7 Regional differences are driven by the availability of each of these procurement options. Energy efficiency plays a large role in compliance in all regions. Coal retirements are the primary source of reductions in the Northeast and Southeast due to the preponderance of coal generation, while new renewables are expanded more robustly in the West, Midwest, and Texas because of the region s geographical attributes that promote better economics for renewables. Cost of compliance can be split into capacity costs driven by the need to replace retired coal and energy costs influenced by the direct carbon market price to drive redispatch and construction of renewables. The split between these two sources into shares of the total cost of compliance is largely driven by whether there is coal to retire and the cost/quality of renewable resources. The Southeast, for example, has low direct carbon prices and high capacity costs due to coal retirements, while California has high direct carbon prices and no incremental capacity cost. Both the incorporation of expanded energy efficiency resources and the glidepath drive significant overall policy cost savings, although it must be acknowledged that the glidepath cases force lower absolute reductions in CO2 emissions. FIGURE 1: SUMMARY OF RESULTS BY SCENARIO 7 Anticipating Compliance:Strategies and Forecasts for Satisfying Clean Power Plan Requirements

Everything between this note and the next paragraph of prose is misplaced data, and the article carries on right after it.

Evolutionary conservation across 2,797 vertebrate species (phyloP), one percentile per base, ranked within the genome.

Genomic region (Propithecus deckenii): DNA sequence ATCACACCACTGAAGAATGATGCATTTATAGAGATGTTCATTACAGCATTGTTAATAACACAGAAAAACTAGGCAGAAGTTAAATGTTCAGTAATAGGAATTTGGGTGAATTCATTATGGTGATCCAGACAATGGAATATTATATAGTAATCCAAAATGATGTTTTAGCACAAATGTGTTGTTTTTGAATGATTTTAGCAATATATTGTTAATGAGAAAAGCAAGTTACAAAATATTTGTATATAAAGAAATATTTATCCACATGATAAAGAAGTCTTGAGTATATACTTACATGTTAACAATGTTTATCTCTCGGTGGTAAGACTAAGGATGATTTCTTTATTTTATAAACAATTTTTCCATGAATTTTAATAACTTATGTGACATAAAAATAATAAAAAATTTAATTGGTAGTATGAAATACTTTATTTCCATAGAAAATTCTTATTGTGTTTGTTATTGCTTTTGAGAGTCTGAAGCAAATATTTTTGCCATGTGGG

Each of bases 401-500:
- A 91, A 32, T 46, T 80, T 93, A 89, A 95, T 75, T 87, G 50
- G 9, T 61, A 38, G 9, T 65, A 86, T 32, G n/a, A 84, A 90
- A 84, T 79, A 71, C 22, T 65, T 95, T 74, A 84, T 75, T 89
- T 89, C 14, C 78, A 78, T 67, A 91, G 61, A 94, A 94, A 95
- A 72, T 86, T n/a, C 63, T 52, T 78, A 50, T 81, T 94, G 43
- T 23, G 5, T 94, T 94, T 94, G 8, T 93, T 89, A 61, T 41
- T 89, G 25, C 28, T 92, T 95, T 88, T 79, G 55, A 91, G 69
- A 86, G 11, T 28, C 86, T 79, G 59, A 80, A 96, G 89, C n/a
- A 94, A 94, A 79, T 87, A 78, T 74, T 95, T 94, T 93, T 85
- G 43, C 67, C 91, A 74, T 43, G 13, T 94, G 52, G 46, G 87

8 COAL RETIREMENTS Of all the single compliance options, coal retirements provide the largest emission reduction potential. In all four scenarios Navigant expects significant coal retirements before the CPP compliance period begins. These are principally units whose retirement has been announced or are uneconomic due to regulations or from natural gas competition. Navigant expects a similar magnitude of coal retirements overall, with and without the glidepath, because the final target is the same. With the glidepath those retirements are spread more evenly over the interim compliance period. This trend persists throughout the results and has potential implications for both cost and reliability. For instance, construction costs of replacement generation could increase as demand for skilled labor, materials, turbines, and balance-of-plant components increase; reliability concerns could arise as transmission reinforcement and generation replacement struggles to keep up with retiring coal. Most coal retirements take place in the Eastern Interconnection, where higher coal costs resulting from environmental compliance and lower gas costs make this an attractive compliance option. This shifts the cost of the policy from carbon prices to capacity expansion costs but is economic in oversupplied areas and areas where coal is already marginally economic. Economic coal retirements in the West and Texas are relatively low the lower cost of coal makes coal units relatively more expensive to replace with other resources. This causes other compliance strategies to be more prominent, with correspondingly higher carbon prices and lower gas builds than in the East. The incorporation of expanded energy efficiency supports marginal coal units, as fewer need to be retired in order to FIGURE 2: COAL RETIREMENTS 8 Anticipating Compliance:Strategies and Forecasts for Satisfying Clean Power Plan Requirements